Not only was the State of Israel merely a political entity, in its early years there was a great deal of hostility towards religion. My great-uncle and teacher, Rabbi Eliyahu Lopian, relocated to the land of Israel late in his life and opened a Yeshiva (Bible school). My parents sent me as a 12 year-old to live and study with him for a few years.  I clearly remember the taunts and provocations that came my way from anti-religious Israelis. On our part, we loved the land as Jews have for millennia, but the founding of the sovereign State of Israel in 1948 didn’t really change much.  That was how I was raised.  Needless to say, both the State of Israel and my views have changed over the years.

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Why not Israel?

July 19th, 2018 Posted by Susan's Musings 27 comments

I love puzzles. Jigsaw puzzles, crossword puzzles, acrostics, Sudoku, logic puzzles…a book full of puzzles even keeps me somewhat content on a cross-country flight. I am telling you this to put into perspective my answer to a question that came to our Ask the Rabbi column.

Matt asked, “I’m always wondering why your family never moved to Israel?” 

While my husband and I always answer the Ask the Rabbi questions as a team, I’m going to make an exception for this one and let my husband answer in that venue while presenting my own answer here. You see, my husband and I received very different upbringings with regard to the modern State of Israel. While the land of Israel is unquestionably precious and special to all Jews and has been since the days of Abraham, how love for the land translates into action is a different matter.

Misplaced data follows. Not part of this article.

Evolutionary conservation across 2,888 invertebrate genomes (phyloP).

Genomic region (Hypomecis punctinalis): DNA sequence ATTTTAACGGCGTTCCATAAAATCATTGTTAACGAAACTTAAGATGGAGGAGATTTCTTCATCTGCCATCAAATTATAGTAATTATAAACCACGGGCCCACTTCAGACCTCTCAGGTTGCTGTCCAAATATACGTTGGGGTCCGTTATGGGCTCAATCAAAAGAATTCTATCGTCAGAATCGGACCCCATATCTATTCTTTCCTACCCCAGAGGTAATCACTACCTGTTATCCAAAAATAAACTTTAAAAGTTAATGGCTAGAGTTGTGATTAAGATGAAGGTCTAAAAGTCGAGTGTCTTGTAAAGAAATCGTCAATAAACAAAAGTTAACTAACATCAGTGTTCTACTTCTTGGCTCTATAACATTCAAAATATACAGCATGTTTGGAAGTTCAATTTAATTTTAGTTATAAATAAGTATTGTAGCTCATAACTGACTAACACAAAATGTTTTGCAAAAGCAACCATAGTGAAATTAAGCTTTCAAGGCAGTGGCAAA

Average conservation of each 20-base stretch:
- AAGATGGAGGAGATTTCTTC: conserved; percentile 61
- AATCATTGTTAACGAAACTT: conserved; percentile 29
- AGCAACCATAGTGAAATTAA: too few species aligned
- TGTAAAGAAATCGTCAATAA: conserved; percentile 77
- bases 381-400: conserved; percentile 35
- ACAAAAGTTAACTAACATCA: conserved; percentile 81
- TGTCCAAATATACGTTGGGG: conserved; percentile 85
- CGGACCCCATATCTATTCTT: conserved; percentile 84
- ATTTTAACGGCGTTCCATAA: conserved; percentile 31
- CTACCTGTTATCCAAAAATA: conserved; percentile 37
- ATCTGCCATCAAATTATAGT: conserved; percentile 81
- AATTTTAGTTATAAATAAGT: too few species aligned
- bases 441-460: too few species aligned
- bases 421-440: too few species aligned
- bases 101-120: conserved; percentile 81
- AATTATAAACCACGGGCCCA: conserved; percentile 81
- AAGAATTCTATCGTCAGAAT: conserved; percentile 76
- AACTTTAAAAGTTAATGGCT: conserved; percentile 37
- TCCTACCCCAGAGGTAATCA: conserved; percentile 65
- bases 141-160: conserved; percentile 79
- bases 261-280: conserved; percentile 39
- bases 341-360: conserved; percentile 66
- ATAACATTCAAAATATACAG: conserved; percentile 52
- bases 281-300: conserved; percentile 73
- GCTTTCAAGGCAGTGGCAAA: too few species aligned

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How can I support Israel?

October 10th, 2017 Posted by Ask the Rabbi 3 comments

Hi Rabbi! I have been listening to your teachings for about 5 years and they are incredibly valuable! Thank you for your willingness to state the truth, even though it can be difficult for people to hear and is counter-culture. I have two questions totally unrelated to one another but both important:

1) Do you have an opinion on (name of ministry)?

2) Is there a recommended method for an individual to support Israel from US soil?

Thank you so much!

Carissa G.

Thanks for being a long-time listener, Carissa. We are very blessed with a wonderful large audience who is eager for the truth of how the world REALLY works even when the information causes cognitive dissonance.

You asked our opinion of a ministry. We aren’t comfortable answering that because it isn’t someone we know personally and, as such, we probably have less knowledge of the pastor than you do. The world is a very large place.

As for supporting Israel, at this time in history, supporting Israel has a lot in common with supporting America. Both countries are under assault and we all must refuse to be cowed and silenced by bullies. We need to speak up because what people around the world say about both Israel and America tells us more about them then it does about either Israel or America. That means that is is well worth making the effort to becoming educated and articulate on the topics. Make sure that the information you get is honest and fair.

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How My Israeli Children Are Different from Me – guest post

July 25th, 2017 Posted by On Our Mind 1 comment

I love reading the blog posts of a woman who writes from Israel under the name “Jewish Mom.” She has given permission to repost what she wrote after the slaughter of the Salomon family at their home on Friday night. I have put an asterisk next to terms that may be unfamiliar to many of you and written a glossary at the bottom. I apologize if that makes the article more difficult to read, but I think it very worthwhile.